1. Monosodium Glutamate in the Diet Does Not Raise Brain Glutamate Concentrations or Disrupt Brain Functions
John D Fernstrom Ann Nutr Metab. 2018;73 Suppl 5:43-52. doi: 10.1159/000494782. Epub 2018 Dec 3.
The non-essential amino acid glutamate participates in numerous metabolic pathways in the body. It also performs important physiologic functions, which include a sensory role as one of the basic tastes (as monosodium glutamate [MSG]), and a role in neuronal function as the dominant excitatory neurotransmitter in the central nervous system. Its pleasant taste (as MSG) has led to its inclusion as a flavoring agent in foods for centuries. Glutamate's neurotransmitter role was discovered only in the last 60 years. Its inclusion in foods has necessitated its safety evaluation, which has raised concerns about its transfer into the blood ultimately increasing brain glutamate levels, thereby causing functional disruptions because it is a neurotransmitter. This concern, originally raised almost 50 years ago, has led to an extensive series of scientific studies to examine this issue, conducted primarily in rodents, non-human primates, and humans. The key findings have been that (a) the ingestion of MSG in the diet does not produce appreciable increases in glutamate concentrations in blood, except when given experimentally in amounts vastly in excess of normal intake levels; and (b) the blood-brain barrier effectively restricts the passage of glutamate from the blood into the brain, such that brain glutamate levels only rise when blood glutamate concentrations are raised experimentally via non-physiologic means. These and related discoveries explain why the ingestion of MSG in the diet does not lead to an increase in brain glutamate concentrations, and thus does not produce functional disruptions in brain. This article briefly summarizes key experimental findings that evaluate whether MSG in the diet poses a threat to brain function.
2. Patho-physiological and toxicological aspects of monosodium glutamate
Subhankari Prasad Chakraborty Toxicol Mech Methods. 2019 Jul;29(6):389-396. doi: 10.1080/15376516.2018.1528649. Epub 2019 May 6.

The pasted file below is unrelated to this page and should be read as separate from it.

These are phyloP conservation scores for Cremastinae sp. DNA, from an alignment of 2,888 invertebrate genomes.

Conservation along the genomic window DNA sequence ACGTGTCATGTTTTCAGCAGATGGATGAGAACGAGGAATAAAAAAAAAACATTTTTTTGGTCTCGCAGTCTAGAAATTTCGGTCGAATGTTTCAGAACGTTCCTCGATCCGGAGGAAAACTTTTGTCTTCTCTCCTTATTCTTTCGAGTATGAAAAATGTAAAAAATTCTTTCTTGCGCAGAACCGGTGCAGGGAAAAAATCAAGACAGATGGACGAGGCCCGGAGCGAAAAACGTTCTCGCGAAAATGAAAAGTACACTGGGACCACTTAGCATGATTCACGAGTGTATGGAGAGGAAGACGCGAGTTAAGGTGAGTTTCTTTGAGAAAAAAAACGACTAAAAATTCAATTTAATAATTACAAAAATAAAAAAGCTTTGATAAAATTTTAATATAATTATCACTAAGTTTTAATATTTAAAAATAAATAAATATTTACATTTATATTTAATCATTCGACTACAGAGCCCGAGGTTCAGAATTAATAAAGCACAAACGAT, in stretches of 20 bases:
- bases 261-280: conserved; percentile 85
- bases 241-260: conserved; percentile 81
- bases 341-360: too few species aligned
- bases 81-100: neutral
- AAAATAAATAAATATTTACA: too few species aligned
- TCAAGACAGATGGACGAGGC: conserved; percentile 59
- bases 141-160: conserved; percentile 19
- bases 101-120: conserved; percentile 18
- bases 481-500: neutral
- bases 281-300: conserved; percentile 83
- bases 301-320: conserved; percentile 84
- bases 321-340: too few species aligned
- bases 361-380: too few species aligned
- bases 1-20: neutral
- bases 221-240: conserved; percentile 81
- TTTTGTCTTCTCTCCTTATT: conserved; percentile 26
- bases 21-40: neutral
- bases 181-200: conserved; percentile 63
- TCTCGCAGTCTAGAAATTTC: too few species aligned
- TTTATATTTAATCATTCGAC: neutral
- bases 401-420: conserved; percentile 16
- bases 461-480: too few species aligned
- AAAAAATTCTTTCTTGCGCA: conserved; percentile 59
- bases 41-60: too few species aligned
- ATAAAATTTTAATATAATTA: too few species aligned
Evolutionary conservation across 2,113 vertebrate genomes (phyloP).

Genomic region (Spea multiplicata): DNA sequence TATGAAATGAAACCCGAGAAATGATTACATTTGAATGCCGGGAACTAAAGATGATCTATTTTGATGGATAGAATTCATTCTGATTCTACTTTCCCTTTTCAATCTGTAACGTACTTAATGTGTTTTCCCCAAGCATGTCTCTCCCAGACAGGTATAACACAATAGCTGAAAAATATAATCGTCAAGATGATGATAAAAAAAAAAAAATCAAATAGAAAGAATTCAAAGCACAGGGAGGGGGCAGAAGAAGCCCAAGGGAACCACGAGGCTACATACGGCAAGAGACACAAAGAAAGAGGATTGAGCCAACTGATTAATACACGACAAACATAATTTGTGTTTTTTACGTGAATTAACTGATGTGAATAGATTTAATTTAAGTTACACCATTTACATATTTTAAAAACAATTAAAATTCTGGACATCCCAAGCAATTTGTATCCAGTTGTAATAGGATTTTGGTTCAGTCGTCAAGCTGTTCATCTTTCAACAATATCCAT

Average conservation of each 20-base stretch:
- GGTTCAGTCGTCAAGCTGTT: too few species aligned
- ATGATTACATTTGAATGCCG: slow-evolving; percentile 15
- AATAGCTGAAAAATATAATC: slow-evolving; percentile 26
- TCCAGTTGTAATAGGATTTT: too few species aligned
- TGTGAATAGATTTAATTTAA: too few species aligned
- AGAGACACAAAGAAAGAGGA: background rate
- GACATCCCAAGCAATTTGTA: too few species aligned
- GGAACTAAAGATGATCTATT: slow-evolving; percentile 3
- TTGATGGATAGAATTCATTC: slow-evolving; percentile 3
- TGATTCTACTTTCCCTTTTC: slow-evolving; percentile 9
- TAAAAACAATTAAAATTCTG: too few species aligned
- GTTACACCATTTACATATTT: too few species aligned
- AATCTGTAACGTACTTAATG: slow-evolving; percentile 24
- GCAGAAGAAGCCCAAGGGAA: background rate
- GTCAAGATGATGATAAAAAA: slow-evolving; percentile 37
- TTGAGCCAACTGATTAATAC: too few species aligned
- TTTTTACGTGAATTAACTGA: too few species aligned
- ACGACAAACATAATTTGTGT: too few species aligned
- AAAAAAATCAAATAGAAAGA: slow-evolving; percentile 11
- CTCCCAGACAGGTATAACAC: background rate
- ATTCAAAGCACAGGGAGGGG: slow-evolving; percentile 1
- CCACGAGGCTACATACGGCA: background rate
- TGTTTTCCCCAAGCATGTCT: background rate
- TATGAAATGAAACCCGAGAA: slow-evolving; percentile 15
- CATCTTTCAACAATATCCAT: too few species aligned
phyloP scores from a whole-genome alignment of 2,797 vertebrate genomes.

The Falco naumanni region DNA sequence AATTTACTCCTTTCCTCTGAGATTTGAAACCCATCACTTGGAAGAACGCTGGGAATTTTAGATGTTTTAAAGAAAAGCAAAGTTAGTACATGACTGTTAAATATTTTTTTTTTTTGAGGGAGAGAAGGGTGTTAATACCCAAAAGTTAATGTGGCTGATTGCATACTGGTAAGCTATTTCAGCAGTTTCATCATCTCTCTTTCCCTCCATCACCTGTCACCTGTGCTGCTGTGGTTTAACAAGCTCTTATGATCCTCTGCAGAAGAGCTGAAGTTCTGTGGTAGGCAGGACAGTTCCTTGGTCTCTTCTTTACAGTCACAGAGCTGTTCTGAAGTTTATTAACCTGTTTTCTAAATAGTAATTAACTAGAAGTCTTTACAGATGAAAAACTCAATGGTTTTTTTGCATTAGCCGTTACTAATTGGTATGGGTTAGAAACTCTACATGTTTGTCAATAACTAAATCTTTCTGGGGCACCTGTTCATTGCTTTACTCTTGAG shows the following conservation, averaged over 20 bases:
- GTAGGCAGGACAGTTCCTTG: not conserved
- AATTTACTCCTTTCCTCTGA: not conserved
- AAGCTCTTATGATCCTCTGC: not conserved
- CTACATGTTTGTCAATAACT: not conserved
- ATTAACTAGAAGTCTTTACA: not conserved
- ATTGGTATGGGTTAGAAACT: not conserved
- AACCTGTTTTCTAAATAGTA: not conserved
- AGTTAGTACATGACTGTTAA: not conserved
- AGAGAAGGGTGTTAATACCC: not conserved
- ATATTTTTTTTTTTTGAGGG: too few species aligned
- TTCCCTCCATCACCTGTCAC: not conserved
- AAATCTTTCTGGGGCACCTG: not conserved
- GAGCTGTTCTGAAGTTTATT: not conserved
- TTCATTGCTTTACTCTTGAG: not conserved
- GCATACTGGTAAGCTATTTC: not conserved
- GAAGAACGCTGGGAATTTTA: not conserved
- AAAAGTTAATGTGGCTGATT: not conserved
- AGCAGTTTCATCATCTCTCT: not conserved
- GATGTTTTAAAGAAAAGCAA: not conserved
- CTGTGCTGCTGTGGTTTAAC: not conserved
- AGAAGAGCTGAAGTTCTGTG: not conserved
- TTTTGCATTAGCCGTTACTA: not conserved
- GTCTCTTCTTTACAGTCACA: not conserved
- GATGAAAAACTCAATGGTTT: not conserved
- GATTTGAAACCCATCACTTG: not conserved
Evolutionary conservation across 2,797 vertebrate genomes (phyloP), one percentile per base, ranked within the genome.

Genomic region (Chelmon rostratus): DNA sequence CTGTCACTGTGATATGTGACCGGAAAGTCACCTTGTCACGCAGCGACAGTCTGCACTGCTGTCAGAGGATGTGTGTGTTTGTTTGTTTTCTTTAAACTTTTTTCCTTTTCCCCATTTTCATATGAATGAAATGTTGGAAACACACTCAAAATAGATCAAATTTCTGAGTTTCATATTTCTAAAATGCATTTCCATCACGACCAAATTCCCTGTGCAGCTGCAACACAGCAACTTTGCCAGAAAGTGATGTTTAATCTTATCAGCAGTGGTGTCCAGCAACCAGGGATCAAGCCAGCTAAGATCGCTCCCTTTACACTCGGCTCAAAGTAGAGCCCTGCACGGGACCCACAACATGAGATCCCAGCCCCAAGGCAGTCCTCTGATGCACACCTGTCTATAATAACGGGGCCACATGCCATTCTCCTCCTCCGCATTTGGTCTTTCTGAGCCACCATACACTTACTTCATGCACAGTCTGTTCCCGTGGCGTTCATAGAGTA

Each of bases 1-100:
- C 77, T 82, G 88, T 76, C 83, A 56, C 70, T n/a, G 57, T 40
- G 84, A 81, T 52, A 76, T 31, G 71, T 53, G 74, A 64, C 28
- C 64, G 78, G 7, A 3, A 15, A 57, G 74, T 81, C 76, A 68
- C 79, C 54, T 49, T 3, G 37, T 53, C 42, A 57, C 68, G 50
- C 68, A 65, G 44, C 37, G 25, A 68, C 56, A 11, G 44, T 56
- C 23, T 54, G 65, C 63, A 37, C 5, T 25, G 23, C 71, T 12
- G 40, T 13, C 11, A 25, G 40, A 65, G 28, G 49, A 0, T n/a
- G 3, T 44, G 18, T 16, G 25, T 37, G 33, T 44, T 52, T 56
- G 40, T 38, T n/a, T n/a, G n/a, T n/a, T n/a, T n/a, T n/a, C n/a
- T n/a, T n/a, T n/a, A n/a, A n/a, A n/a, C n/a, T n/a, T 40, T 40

Nowadays, the life-line of urban population has been formed by commercial foods due to industrialization, urbanization, and rapid increase in working class. Commercial foods are time and energy saving foods but it compromising the nutritional value of foods. The term adulteration refers to the deliberate addition of compound which is usually not present in food. These compounds are known as food additives or food adulterant. Monosodium Glutamate (MSG) is one of the most common food additives. Several studies revealed that MSG has toxic effect on fetal development/fetus, children's, adolescent, and adults. Physiological complication associated with MSG toxicity are hypertension, obesity, gastrointestinal tract troubles, and impairment of function of brain, nervous system, reproductive, and endocrine system. The effect of MSG depends upon its dose, route of administration and exposure time. Public awareness may play a major role in controlling the food adulteration by working in collaboration with National testing facilities to scrutinize each commercial food article from time to time. The aim of this review article is to highlight the deleterious impact of MSG on human health.
3. Does monosodium glutamate really cause headache? : a systematic review of human studies
Yoko Obayashi, Yoichi Nagamura J Headache Pain. 2016;17:54. doi: 10.1186/s10194-016-0639-4. Epub 2016 May 17.
Although monosodium glutamate (MSG) is classified as a causative substance of headache in the International Classification of Headache Disorders 3rd edition (ICHD-III beta), there is no literature in which causal relationship between MSG and headache was comprehensively reviewed. We performed systematic review of human studies which include the incidence of headache after an oral administration of MSG. An analysis was made by separating the human studies with MSG administration with or without food, because of the significant difference of kinetics of glutamate between those conditions (Am J Clin Nutr 37:194-200, 1983; J Nutr 130:1002S-1004S, 2000) and there are some papers which report the difference of the manifestation of symptoms after MSG ingestion with or without food (Food Chem Toxicol 31:1019-1035, 1993; J Nutr 125:2891S-2906S, 1995). Of five papers including six studies with food, none showed a significant difference in the incidence of headache except for the female group in one study. Of five papers including seven studies without food, four studies showed a significant difference. Many of the studies involved administration of MSG in solution at high concentrations (>2 %). Since the distinctive MSG is readily identified at such concentrations, these studies were thought not to be properly blinded. Because of the absence of proper blinding, and the inconsistency of the findings, we conclude that further studies are required to evaluate whether or not a causal relationship exists between MSG ingestion and headache.